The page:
If this happens and only a small area is affected, ensure that you continue watering the grass even more frequently.
Also, mowing the lawn to encourage spread. Within a few weeks, the grass will cover the bare spots.
However, for Bermuda grass to fill in bare spots that are too large to wait for the spread, you can plant new sods.
With proper watering, fertilizing, and mowing, the patches should be full within less than six weeks since the older grass helps with the grass.
Watch this video to learn more about spreading and filling bare spots with Bermuda grass.
What to Do with Thinning Bermuda Grass?
Sometimes even Bermuda grass that was ever healthy may start thinning. It is shocking, especially in a first-time experience.
In such instances, the first thing that should come to mind is the reason for the thinning. It could be adverse weather conditions, and in most cases, the soil could be having a deficiency.
If there has been a drought for some time, consider watering the grass more often, even if it is fully grown.
Also, try evening or night irrigation so that the grass can use up the water before the hot weather vaporizes it.
There are plant treatments such as sprays, which act as a gel-Like cover on the plants. In cold weather conditions, spray the grass with the cover to ensure that the thinning does not affect the grass further.
If you rule out weather conditions, you need your soil tested for drainage, pH, and nutrition capacity. Whatever is lacking, ensure you treat the soil to prevent further thinning.
Then, to take care of the thinning situation, fertilize the grass, water it, and mow it consistently. The stolon will start to spread, and so will the rhizomes.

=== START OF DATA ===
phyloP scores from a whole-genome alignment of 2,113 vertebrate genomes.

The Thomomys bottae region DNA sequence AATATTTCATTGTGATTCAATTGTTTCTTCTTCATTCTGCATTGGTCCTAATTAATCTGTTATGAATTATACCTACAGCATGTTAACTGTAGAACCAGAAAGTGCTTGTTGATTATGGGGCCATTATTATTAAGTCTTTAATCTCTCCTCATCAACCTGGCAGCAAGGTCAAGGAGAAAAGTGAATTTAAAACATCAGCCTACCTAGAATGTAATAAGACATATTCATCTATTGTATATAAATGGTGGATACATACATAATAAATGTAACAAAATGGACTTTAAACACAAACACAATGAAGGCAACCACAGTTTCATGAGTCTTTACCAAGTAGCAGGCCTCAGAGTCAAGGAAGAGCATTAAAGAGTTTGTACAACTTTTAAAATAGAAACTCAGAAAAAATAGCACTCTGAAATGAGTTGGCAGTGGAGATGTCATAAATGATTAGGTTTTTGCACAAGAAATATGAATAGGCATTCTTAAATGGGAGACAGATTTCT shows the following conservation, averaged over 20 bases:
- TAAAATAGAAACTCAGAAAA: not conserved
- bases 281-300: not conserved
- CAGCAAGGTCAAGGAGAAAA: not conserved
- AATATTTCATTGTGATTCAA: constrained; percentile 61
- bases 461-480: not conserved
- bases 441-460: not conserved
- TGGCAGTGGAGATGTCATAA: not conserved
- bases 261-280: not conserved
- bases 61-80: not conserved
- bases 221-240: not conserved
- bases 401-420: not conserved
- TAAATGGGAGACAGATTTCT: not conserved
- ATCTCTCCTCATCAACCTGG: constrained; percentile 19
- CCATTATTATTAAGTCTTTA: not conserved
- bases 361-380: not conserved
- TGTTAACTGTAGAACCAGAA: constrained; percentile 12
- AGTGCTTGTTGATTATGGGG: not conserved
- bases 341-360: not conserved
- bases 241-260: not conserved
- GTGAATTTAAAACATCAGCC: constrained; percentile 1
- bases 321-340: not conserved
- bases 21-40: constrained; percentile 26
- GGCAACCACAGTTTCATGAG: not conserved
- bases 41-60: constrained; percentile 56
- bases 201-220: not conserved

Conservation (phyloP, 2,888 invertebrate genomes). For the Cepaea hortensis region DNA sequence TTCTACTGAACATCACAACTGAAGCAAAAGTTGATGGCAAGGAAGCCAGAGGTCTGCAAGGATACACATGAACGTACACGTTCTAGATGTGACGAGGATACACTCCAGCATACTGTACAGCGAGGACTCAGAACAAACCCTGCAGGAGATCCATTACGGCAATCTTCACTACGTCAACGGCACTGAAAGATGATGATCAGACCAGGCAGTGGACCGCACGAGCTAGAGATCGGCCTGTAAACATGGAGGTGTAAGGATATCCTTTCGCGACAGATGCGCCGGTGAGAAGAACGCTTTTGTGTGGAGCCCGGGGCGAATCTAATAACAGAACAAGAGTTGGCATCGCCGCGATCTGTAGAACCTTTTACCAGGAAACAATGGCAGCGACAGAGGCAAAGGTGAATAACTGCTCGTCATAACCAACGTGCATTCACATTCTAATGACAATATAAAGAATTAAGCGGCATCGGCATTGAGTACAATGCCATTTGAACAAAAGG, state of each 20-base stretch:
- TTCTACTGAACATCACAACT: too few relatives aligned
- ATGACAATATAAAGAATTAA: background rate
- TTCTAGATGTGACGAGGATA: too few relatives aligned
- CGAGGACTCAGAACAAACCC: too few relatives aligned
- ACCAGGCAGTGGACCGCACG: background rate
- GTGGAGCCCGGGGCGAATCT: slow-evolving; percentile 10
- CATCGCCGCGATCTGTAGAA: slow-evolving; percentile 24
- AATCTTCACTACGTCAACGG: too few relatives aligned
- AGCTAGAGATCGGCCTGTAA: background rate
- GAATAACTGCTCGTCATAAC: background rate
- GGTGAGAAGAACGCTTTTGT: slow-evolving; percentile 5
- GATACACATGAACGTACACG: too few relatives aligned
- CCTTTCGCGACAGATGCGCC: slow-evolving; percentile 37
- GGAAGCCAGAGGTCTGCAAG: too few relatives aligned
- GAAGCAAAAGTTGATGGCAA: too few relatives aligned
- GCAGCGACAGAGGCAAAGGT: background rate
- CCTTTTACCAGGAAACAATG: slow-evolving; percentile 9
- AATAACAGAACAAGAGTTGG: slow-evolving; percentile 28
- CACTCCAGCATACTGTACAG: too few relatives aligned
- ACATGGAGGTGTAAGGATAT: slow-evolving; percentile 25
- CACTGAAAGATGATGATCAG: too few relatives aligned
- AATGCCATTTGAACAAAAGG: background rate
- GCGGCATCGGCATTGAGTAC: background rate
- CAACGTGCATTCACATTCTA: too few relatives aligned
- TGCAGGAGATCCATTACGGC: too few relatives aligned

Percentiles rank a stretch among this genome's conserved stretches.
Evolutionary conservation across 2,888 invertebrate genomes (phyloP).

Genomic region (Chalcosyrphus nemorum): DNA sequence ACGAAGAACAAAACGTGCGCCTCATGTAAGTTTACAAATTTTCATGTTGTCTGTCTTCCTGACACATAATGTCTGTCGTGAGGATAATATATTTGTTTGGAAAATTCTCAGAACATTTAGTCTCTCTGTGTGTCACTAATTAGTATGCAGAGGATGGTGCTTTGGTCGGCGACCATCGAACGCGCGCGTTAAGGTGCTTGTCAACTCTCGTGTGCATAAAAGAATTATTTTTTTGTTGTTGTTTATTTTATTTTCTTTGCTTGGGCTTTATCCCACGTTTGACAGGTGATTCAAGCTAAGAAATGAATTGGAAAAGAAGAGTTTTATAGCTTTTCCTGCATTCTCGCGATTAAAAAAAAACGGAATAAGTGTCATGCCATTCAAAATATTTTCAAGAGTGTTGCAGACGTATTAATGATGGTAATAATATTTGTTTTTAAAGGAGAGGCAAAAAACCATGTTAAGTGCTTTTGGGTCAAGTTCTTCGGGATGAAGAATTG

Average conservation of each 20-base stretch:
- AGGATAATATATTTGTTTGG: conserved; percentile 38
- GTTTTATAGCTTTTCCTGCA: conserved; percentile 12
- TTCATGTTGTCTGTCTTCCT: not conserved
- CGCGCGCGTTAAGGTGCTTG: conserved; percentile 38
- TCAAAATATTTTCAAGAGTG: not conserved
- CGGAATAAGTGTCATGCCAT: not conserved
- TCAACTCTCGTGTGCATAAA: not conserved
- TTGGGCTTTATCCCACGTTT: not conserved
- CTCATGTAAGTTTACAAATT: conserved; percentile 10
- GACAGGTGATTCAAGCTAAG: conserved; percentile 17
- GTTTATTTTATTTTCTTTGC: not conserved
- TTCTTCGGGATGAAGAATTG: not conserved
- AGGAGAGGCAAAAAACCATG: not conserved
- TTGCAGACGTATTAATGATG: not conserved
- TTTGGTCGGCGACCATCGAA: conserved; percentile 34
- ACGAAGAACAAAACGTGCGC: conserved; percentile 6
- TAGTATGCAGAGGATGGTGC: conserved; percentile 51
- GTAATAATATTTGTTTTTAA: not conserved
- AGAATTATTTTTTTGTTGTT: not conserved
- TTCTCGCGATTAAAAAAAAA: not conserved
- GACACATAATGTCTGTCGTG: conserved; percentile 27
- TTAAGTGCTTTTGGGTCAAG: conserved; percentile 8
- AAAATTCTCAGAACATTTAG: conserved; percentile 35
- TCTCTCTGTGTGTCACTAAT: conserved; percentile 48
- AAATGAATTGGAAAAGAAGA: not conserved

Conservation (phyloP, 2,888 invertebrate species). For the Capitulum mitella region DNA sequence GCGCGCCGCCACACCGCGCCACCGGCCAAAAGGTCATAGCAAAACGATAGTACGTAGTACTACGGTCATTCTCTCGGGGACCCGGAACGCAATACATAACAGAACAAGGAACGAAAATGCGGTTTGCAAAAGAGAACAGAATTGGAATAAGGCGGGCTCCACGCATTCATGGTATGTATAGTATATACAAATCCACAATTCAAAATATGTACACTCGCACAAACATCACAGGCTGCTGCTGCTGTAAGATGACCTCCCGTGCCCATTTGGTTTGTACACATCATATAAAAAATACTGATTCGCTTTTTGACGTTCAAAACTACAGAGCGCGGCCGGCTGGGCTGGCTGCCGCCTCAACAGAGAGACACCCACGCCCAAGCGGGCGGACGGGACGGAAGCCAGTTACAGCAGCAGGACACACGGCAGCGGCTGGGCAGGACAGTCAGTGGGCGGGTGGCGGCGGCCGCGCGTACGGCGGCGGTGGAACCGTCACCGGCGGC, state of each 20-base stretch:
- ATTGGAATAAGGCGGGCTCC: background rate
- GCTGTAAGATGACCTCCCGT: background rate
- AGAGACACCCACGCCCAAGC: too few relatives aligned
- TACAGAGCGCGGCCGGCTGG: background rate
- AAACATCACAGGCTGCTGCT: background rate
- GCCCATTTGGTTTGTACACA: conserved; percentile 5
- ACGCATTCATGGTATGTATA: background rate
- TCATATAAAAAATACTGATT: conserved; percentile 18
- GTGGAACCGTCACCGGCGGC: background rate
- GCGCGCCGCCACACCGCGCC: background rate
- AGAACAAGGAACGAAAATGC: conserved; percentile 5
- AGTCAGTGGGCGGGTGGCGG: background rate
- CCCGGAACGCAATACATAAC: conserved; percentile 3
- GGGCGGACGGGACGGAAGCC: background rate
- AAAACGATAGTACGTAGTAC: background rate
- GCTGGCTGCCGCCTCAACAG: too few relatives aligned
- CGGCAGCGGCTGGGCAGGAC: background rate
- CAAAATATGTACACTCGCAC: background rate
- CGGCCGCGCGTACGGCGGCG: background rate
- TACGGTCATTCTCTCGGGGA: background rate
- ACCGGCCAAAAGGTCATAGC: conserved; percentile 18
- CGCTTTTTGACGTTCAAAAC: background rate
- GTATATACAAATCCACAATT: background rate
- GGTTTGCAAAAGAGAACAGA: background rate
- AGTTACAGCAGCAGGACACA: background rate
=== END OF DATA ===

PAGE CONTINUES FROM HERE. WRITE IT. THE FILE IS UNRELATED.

Within no time, you will get back the grass lawn you cherish.
Bermuda Grass to Grow in Bare Spots?
Have you thought of filling up a bare spot in your lawn with Bermuda grass? It can act as an amazing contrast to bright flowers, especially when left to grow long.
You have a different type of grass that rarely spreads and wants to complement it with Bermuda grass in a few spots for a fuller outlook.
Luckily for you, you can actually use Bermuda grass to fill in the spots that you wish. You will only plant a few seeds to prevent the excessive spread and develop the ideal lawn outlook that you wish.
Just as planting pure Bermuda grass, you need to take care of the small patches of grass you fill-up. They need constant watering and fertilizing.
If the area has poor drainage, use manure to aerate the soil for proper growth.
How to Water Bermuda Grass?
Though there is an insistence that you water Bermuda grass, there is a formula. Once you plant the grass, you should water it more frequently. However, by frequently, I mean two times a day.
Two times a day may mean morning and late in the afternoon, but not in the evening. Evening and night watering of germinating sods may render them prone to fungal infections.
However, over time and as the grass strengthens, any time is suitable for watering.
Moreover, you cannot flood the grass. Before germination, the flooding water may carry the seeds. After germination, excessive water leads to grass rotting, which is why it should be avoided.
Once the grass is long enough and has taken root, you can water it once a day or even once in two days. It is strong enough to persevere longer periods without water.
Frequently Asked Questions (FAQs)
With proper irrigation, it may take 45 to 90 days for the Bermuda grass to spread from the seeds.
You need to mow very low height like 1-inch twice a week. This will promote faster growth for Bermuda grass.
Since Bermuda grass is affected by cold, it is best to plant it in warmer seasons, such as spring. This will give them time to germinate and take root before harsher conditions step in.
Most Bermuda grass types will grow in tropical and warm areas. However, some will withstand cold, though not the harsh winter cold.
If you live in the northern parts, there are resilient grasses that do well in the cold. These include Kentucky Bluegrass and Reed grass, among others.
So, did you learn how to get Bermuda grass to spread? You will only need sufficient watering, mowing, and fertilizing.
Most importantly, ensure that your lawn conditions are suitable for Bermuda grass to prevent disappointments.
With proper care and maintenance, Bermuda grass will offer a lush environment on your lawn where you will want to relax and get a breeze.
After all, we all want a beautiful lawn that we can be proud of, right?